542 Fuel Oil Classifications

Influential in the storage, handling, and combustion efficiency of a liquid fuel are its physical and chemical characteristics.

Fuel oils are graded as No. 1, No. 2, No. 4, No. 5 (light), No. 5 (heavy), and No. 6. Distillates are Nos. 1 and 2 and residual oils are Nos. 4, 5, and 6. Oils are classified according to physical characteristics by the American Society for Testing and Materials (ASTM) according to Standard D-396.

No. 1 oil is used as domestic heating oil and as a light grade of diesel fuel. Kerosene is generally in a lighter class; however, often both are classified the same. No. 2 oil is suitable for industrial use and home heating. The primary advantage of using a distillate oil rather than a residual oil is that it is easier to handle, requiring no heating to transport and no temperature control to lower the viscosity for proper atomization and combustion. However, there are substantial purchase cost penalties between residual and distillate.

It is worth noting that distillates can be divided into two classes: straight-run and cracked. A straight-run distillate is produced from crude oil by heating it and then condensing the vapors. Refining by cracking involves higher temperatures and pressures or catalysts to produce the required oil from heavier crudes. The difference between these two methods is that cracked oils contain substantially more aromatic and olivinic hydrocarbons which are more difficult to burn than the paraffinic and naphthenic hydrocarbons from the straight-run process. Sometimes a cracked distillate, called industrial No. 2, is used in fuel-burning installations of medium size (small package boiler or ceramic kilns for example) with suitable equipment.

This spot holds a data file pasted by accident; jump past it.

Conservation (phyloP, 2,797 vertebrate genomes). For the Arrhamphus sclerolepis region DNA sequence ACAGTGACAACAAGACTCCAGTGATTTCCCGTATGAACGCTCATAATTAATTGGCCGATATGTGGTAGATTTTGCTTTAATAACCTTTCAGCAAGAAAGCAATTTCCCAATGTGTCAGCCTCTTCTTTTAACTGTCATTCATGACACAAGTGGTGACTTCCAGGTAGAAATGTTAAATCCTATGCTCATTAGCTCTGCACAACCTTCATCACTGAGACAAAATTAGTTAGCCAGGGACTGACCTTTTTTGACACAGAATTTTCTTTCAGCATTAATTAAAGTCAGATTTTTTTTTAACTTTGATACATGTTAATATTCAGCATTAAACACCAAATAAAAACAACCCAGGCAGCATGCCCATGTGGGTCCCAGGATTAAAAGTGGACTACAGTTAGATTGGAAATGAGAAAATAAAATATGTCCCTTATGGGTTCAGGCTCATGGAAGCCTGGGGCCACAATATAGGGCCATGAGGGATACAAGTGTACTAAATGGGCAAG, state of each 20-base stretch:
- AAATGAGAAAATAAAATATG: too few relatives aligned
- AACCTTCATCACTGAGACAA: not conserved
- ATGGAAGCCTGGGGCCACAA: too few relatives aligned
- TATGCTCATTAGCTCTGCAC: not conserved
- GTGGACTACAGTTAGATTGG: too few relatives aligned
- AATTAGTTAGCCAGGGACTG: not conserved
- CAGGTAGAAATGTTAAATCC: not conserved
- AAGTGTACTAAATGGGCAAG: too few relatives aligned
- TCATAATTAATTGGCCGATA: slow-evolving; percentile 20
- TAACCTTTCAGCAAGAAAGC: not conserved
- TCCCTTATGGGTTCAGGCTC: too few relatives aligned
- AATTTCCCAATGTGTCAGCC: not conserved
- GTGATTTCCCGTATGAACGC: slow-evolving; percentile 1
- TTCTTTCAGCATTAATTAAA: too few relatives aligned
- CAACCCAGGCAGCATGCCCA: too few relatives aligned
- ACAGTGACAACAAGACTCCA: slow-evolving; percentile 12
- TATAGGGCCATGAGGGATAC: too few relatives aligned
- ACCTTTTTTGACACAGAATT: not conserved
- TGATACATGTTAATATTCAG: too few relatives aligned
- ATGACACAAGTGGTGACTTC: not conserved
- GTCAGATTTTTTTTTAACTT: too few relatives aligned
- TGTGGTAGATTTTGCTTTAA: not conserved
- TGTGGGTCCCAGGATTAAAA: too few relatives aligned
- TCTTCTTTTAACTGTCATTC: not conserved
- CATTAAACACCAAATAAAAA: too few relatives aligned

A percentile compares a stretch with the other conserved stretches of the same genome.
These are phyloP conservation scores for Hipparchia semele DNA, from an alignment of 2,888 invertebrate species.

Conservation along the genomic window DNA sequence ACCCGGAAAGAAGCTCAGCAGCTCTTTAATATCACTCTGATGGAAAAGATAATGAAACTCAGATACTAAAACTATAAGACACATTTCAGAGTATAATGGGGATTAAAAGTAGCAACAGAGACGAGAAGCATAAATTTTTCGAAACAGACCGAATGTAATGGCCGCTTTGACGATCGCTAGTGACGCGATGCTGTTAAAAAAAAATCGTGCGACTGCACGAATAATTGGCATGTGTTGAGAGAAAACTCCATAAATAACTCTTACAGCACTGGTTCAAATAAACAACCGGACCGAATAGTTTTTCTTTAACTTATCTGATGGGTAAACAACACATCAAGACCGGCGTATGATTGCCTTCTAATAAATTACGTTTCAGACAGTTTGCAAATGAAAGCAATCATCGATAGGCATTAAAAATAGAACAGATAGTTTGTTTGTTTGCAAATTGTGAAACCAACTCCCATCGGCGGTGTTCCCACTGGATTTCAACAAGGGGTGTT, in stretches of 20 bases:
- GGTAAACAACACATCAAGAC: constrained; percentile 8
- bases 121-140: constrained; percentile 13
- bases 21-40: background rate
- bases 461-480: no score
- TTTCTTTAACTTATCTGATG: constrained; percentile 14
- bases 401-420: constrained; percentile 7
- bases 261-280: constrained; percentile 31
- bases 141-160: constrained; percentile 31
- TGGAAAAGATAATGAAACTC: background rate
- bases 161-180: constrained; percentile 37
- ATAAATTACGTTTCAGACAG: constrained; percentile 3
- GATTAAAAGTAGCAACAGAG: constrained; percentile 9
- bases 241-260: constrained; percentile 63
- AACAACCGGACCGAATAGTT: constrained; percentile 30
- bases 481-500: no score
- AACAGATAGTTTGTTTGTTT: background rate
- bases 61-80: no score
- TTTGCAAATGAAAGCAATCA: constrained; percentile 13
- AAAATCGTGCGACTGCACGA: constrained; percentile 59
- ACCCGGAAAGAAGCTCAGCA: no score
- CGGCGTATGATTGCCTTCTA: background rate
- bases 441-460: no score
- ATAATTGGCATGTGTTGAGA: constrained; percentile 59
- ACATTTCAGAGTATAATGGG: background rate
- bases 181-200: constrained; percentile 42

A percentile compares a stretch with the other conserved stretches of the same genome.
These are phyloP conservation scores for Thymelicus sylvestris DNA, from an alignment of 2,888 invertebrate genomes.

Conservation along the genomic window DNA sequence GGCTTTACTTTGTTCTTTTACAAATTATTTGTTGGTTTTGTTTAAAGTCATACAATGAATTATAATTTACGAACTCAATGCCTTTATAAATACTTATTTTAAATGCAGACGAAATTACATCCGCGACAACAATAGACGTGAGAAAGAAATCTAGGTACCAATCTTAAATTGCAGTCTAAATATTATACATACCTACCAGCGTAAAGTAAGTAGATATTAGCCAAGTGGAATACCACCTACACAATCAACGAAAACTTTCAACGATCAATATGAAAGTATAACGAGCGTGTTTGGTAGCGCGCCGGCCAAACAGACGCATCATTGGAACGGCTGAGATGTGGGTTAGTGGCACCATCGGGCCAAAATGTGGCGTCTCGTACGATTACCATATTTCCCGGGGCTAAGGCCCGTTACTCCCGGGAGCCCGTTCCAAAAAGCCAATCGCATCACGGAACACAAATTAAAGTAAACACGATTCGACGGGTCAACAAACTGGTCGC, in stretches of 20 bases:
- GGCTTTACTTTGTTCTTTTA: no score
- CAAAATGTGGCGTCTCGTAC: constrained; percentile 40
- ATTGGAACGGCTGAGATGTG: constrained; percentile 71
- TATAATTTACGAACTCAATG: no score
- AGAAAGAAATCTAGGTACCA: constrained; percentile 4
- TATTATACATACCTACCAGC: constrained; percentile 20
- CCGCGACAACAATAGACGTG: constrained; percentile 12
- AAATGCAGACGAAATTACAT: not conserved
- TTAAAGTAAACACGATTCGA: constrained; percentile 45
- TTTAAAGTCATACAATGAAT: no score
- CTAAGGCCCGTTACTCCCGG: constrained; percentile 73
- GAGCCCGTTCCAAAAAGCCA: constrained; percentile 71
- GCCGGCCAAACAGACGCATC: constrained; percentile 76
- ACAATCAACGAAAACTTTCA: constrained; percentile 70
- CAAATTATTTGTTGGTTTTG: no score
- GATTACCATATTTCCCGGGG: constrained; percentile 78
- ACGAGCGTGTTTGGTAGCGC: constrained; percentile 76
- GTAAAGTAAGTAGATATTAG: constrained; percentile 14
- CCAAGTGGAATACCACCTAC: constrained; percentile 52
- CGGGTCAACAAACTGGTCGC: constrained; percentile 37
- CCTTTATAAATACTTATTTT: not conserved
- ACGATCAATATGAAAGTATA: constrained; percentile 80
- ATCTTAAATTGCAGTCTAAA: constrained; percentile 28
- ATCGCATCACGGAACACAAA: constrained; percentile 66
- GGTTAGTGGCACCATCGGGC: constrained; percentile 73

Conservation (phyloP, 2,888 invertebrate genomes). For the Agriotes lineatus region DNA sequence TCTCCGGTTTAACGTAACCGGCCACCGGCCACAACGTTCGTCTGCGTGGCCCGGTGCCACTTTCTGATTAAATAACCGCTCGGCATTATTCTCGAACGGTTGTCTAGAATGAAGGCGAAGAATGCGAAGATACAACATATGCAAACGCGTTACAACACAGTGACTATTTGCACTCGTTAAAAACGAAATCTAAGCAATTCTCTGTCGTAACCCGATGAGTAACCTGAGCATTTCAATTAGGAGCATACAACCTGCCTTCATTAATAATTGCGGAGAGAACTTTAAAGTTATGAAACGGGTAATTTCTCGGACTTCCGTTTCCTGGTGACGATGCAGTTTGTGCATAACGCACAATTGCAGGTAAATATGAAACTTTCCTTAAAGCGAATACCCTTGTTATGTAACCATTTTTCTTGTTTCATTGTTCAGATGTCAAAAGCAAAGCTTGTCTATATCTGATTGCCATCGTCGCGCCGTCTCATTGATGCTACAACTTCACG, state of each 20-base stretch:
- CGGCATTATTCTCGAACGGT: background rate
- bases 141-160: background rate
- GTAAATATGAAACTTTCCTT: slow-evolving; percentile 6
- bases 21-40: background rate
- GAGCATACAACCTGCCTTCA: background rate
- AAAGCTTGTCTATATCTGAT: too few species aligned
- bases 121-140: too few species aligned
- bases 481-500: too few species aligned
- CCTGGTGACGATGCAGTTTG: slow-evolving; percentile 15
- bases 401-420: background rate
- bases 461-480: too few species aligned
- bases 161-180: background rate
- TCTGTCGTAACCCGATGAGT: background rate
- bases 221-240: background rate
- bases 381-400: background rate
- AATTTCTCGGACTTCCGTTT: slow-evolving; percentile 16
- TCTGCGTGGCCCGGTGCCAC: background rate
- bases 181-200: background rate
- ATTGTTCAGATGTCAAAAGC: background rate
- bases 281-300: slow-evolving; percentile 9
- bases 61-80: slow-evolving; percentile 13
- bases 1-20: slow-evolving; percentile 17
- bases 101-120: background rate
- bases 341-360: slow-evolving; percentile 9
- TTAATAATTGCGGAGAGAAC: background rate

Because of the viscosity range permitted by ASTM, No. 4 and No. 5 oil can be produced in a variety of ways: blending of No. 2 and No. 6, mixture of refinery by-products, through utilization of off-specification products, and so on. Because of the potential variations in characteristics, it is important to monitor combustion performance routinely to obtain optimum results. Burner modifications may be required to switch from, say, a No. 4 that is a blend and a No. 4 that is a distillate.

Light (or cold) No. 5 fuel oil and heavy (or hot) are distinguished primarily by their viscosity ranges: 150 to 300 SUS (Saybolt Universal Seconds) at 100°F and 350 to 750 SUS at 100°F respectively. The classes normally delineate the need for preheating with heavy No. 5 requiring some heating for proper atomization.

No. 6 fuel oil is also referred to as residual, Bunker C, reduced bottoms, or vacuum bottoms. It is a very heavy oil or residue left after most of the light volatiles have been distilled from crude. Because of its high viscosity, 900 to 9000 SUS at 100°F, it can only be used in systems designed with heated storage and sufficient temperature/viscosity at the burner for atomization.

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